Now that, I submit, is pure Gospel gold—a gift to celebrate, capital “C” and then to put to serious use. I think it’s time to quit dumbing down the Eucharist into a happy pseudo-meal that we all share as an expression of our mutual commitment to hospitality or whatever else it is that’s being touted today. Something far more profound is going on in this, the Lord’s Supper. Here the Golden Child swings into action. So he touches me, he touches you, he touches the spouse who divorced you three years ago, and the bitterness lingers; he touches the fellow on the other side of the aisle, seven pews back, whose attitude I do not like. As he does this his word and Spirit pushes us to imagine and trust what God is seeing, how these flecky, specky people, dirt bags all, are being renewed before his eyes as his own golden children—pure gold, not fool’s gold. Now there’s a thought and a faith to take with you into the next Council meeting.
One other comment about the supper: the Eucharist is not for everybody, because not everybody wants Jesus touching them. This too is a key point in Mark’s telling of the euagglion, and it leads into other key points. Some people keep their distance from Jesus, some walk away from him, some flat out oppose him. They see nothing of the Golden Child in this clown from Nazareth. Instead they see a thieving sinner—an egregious one at that. They see someone who keeps fingering God’s gold, the rights that belong to God and no one else: the right to forgive sins, for example (Chapter 2) or to re-write Sabbath rules (chapter 3), and in the end when Jesus comes waltzing into the temple with whip in hand as if he owned the place, they make up their minds that this fellow, so obscenely full of himself, so obnoxious in his delusions of worth and place and grandeur, has simply got to go. So they set out in the name of God to strip him of his worth, whatever that may be, and now we find ourselves in St. Mark’s passion, which, of the four, is easily the darkest. Bit by bit every speck and sparkle of value that we know as human creatures is stripped from Jesus: first liberty, then friends, then audience—those crowds that flocked to him the prior Sunday—then clothes, then skin and blood, and finally his life; and in the moment of his dying we hear him screaming at a black and empty sky, from which the Father’s voice is missing—even God has turned away.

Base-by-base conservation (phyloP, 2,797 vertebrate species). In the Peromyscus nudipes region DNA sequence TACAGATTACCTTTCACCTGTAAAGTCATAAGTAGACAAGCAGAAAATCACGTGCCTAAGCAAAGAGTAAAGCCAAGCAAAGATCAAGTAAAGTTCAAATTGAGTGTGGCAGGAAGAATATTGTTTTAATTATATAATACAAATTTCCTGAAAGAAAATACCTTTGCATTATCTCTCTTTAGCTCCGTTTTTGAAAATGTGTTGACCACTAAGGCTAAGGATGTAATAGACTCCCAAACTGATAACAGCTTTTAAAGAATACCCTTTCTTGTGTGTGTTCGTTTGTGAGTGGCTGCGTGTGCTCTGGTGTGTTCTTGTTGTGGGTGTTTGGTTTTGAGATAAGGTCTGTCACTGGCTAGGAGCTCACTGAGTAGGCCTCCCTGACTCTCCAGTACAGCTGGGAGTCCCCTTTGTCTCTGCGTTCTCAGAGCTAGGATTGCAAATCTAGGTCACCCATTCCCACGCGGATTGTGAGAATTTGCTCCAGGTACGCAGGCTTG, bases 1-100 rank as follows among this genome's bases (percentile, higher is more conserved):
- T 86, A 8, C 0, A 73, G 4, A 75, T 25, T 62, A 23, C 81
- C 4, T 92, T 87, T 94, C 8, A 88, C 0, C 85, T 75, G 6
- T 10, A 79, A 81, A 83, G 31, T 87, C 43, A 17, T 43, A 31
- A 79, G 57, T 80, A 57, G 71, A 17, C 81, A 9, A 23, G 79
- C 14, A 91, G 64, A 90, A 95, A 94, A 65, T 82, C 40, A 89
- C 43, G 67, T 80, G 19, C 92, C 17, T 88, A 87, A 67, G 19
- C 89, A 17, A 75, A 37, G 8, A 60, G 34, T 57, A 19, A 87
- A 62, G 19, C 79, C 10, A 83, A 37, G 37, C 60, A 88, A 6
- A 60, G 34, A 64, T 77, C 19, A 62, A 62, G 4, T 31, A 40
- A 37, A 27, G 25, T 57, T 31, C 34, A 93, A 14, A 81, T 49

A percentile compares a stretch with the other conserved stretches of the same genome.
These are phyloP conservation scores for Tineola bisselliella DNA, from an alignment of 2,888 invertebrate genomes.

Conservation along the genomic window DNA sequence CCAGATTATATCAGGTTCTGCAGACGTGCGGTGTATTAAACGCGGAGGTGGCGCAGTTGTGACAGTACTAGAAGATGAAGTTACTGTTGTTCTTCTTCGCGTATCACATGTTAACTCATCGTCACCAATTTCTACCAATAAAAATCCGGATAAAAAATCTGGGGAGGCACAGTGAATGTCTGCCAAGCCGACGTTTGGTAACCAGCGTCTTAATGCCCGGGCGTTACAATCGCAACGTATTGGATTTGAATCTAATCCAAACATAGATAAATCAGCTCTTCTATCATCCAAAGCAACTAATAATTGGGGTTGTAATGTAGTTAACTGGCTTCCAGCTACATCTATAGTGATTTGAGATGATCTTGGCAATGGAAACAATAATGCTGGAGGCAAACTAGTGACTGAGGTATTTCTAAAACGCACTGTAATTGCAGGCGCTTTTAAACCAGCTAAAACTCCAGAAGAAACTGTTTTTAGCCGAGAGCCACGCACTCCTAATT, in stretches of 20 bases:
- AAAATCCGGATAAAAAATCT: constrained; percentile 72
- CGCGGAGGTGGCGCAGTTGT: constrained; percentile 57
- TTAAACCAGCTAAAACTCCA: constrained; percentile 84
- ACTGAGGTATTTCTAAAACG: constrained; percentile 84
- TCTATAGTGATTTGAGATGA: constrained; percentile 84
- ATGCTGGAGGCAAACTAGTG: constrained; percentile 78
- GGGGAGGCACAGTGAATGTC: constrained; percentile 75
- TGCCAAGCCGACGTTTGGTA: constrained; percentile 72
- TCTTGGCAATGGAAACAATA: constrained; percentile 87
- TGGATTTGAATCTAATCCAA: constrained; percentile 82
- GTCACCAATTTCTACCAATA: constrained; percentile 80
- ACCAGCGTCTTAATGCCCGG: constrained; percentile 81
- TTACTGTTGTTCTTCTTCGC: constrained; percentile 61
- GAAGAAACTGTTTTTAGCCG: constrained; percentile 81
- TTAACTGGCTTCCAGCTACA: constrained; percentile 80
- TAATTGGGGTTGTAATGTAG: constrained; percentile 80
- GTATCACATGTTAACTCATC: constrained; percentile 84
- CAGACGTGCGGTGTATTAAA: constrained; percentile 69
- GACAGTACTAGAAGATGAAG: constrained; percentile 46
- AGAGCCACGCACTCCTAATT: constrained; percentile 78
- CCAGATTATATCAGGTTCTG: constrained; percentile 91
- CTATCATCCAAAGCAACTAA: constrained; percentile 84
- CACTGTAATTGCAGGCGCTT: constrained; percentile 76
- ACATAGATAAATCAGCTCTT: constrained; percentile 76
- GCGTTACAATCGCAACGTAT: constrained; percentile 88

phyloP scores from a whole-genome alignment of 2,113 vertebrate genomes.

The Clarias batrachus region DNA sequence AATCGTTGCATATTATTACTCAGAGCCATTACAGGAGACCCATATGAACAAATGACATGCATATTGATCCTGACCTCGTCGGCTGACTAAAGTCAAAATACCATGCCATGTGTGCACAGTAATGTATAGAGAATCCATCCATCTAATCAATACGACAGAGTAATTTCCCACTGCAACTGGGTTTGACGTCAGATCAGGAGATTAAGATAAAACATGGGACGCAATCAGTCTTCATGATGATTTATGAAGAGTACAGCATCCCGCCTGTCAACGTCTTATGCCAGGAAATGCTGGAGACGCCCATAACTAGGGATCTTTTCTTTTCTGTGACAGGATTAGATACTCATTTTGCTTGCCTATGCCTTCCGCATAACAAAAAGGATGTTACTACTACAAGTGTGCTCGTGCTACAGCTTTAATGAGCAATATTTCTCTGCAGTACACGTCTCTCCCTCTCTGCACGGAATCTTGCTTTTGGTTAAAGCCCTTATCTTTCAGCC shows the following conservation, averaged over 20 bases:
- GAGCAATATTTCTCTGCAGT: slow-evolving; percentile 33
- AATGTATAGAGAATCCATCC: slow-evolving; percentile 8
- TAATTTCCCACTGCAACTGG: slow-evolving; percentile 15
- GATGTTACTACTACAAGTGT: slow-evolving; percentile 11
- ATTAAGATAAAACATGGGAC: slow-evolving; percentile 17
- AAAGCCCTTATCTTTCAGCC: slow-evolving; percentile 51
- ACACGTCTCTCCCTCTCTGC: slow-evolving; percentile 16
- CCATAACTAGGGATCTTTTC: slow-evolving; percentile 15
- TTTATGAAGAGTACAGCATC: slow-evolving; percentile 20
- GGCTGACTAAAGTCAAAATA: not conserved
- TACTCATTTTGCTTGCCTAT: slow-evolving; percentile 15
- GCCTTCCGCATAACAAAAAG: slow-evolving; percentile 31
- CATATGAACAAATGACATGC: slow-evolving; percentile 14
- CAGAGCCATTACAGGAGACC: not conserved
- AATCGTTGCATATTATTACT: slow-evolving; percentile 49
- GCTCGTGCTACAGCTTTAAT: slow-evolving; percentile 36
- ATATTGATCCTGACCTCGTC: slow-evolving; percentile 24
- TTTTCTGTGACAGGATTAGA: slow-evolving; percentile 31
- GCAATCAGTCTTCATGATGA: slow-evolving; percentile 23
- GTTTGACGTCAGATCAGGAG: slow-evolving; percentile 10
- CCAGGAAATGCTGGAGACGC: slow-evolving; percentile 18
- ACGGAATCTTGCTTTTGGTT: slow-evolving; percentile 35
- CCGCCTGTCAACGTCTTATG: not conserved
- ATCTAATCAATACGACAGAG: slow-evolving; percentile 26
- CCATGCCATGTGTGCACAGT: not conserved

What Mark shows us in this account is the reduction of Jesus from Golden Child to Total Dirt bag—dust he has been, and to dust he now returns—only then the utter astonishment of Easter, in Mark the strange Easter that nobody talks about because they’re just too scared. Whoever would believe that a righteous God with any sense of dignity at all would raise so worthless a creature from the dead.
Saul turned Paul will believe it later, though only when the Golden Child accosts him; and after that no one will do better in describing what happened in the story that Mark relates. “God made him to be sin who knew no sin, so that in him we might become the righteousness of God”—and no, not by earning it, but simply by trusting it.
Now is that Gospel gold, or what? Paul thinks so highly of it that he counts all else as loss and rubbish for the “surpassing value” of owning it (Philippians 3:7-9). Through him God invites the rest of us to do the same.
So tomorrow all of us are going to practice digging for this stuff—this glorious enriching stuff—first in the pages of Holy Scripture, and then in the content of the lives we lead today as baptized human beings.
We’re going to do that because Christ through his Spirit has strangely picked us to deliver the goods, some formally from a pulpit or a platform, as the case may be, and all of us, bar none, as we go about our days in a world where iron rules.
I mention ever so quickly that Christ has always made strange choices when it comes to his agents. This too is one of the main themes in Mark, even the central theme, perhaps; how Jesus picks dirt bags to follow him and after that is at enormous pains to get them understanding who he is and what he’s doing. Now they see this Golden Child thing, but mostly they don’t; and what they never get is why the Golden Child (if that’s who he is) is on his way to Dirt Bag Central, known otherwise as Golgotha. In the end they simply scatter into the night, Peter bawling as he goes, and they’re back to the standard nonsense of trying to use an iron law to conjure some up some genuine worth for themselves. Like God will be impressed.
I’m all but certain that Mark wants us to see those disciples as a metaphor for the post-Easter baptized Christian, or in other words, for us.
He also wants us to understand that the Christ who refused to give up on them, is by no means ready to give up on us; and with the kind of patience that only a Golden Child would possess, he’ll keep working, working, working, to get us to get it.